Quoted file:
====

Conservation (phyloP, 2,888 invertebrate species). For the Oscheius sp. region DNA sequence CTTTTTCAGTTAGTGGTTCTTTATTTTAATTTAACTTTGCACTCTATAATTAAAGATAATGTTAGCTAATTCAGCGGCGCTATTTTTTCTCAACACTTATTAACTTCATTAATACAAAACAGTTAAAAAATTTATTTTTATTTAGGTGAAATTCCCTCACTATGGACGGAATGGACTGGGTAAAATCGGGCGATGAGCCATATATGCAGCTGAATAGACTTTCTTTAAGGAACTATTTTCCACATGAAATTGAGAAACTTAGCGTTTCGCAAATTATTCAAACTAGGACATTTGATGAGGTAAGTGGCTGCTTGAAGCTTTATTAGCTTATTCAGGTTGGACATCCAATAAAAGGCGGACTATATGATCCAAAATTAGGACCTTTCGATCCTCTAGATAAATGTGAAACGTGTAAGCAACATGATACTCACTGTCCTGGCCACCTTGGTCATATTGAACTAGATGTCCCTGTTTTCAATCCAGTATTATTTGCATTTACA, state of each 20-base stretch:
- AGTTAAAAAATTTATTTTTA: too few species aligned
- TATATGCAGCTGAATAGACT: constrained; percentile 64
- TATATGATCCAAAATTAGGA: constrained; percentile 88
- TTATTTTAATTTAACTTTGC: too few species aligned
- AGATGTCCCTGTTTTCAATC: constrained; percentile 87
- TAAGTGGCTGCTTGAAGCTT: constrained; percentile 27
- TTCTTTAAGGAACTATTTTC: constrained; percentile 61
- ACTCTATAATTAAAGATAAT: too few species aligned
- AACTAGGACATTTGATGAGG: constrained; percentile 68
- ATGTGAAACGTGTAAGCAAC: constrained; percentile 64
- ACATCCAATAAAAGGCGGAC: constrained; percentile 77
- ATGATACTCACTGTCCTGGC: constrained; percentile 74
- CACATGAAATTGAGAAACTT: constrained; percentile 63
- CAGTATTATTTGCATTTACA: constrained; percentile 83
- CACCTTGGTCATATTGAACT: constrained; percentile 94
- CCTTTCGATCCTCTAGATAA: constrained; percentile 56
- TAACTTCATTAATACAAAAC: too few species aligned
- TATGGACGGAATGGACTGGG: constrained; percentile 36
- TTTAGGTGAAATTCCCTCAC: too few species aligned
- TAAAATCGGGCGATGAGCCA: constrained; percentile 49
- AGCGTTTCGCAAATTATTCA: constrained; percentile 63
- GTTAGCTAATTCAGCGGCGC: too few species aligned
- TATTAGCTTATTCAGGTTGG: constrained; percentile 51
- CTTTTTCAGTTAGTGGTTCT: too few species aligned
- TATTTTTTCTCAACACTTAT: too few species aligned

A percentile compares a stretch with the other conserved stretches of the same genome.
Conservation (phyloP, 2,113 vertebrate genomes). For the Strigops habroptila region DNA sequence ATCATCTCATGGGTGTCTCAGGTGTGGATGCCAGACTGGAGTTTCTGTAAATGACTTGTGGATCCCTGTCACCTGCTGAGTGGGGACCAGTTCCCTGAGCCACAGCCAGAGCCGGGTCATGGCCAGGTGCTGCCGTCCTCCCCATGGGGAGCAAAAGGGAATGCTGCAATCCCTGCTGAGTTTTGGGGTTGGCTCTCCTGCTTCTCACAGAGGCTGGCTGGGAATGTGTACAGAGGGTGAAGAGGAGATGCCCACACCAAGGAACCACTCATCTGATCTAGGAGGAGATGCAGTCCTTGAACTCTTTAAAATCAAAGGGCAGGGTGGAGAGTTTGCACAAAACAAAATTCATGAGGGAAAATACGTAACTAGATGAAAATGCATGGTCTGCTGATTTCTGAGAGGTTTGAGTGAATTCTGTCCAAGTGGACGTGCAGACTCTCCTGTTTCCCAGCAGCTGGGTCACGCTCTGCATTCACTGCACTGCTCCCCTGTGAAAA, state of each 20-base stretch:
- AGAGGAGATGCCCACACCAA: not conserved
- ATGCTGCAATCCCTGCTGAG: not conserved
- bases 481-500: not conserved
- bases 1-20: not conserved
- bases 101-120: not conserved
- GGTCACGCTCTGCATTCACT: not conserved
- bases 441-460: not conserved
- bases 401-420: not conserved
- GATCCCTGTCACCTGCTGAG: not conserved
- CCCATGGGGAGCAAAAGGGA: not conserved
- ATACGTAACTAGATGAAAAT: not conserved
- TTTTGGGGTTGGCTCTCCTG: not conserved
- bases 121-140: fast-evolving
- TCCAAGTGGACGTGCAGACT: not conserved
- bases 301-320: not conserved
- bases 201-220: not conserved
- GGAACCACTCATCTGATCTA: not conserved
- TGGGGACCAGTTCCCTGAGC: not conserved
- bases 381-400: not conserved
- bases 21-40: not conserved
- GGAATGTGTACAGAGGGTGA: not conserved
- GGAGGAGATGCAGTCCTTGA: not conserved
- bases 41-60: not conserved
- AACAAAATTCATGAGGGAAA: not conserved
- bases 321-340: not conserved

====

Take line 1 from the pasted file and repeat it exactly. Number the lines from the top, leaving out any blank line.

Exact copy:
Conservation (phyloP, 2,888 invertebrate species). For the Oscheius sp. region DNA sequence CTTTTTCAGTTAGTGGTTCTTTATTTTAATTTAACTTTGCACTCTATAATTAAAGATAATGTTAGCTAATTCAGCGGCGCTATTTTTTCTCAACACTTATTAACTTCATTAATACAAAACAGTTAAAAAATTTATTTTTATTTAGGTGAAATTCCCTCACTATGGACGGAATGGACTGGGTAAAATCGGGCGATGAGCCATATATGCAGCTGAATAGACTTTCTTTAAGGAACTATTTTCCACATGAAATTGAGAAACTTAGCGTTTCGCAAATTATTCAAACTAGGACATTTGATGAGGTAAGTGGCTGCTTGAAGCTTTATTAGCTTATTCAGGTTGGACATCCAATAAAAGGCGGACTATATGATCCAAAATTAGGACCTTTCGATCCTCTAGATAAATGTGAAACGTGTAAGCAACATGATACTCACTGTCCTGGCCACCTTGGTCATATTGAACTAGATGTCCCTGTTTTCAATCCAGTATTATTTGCATTTACA, state of each 20-base stretch: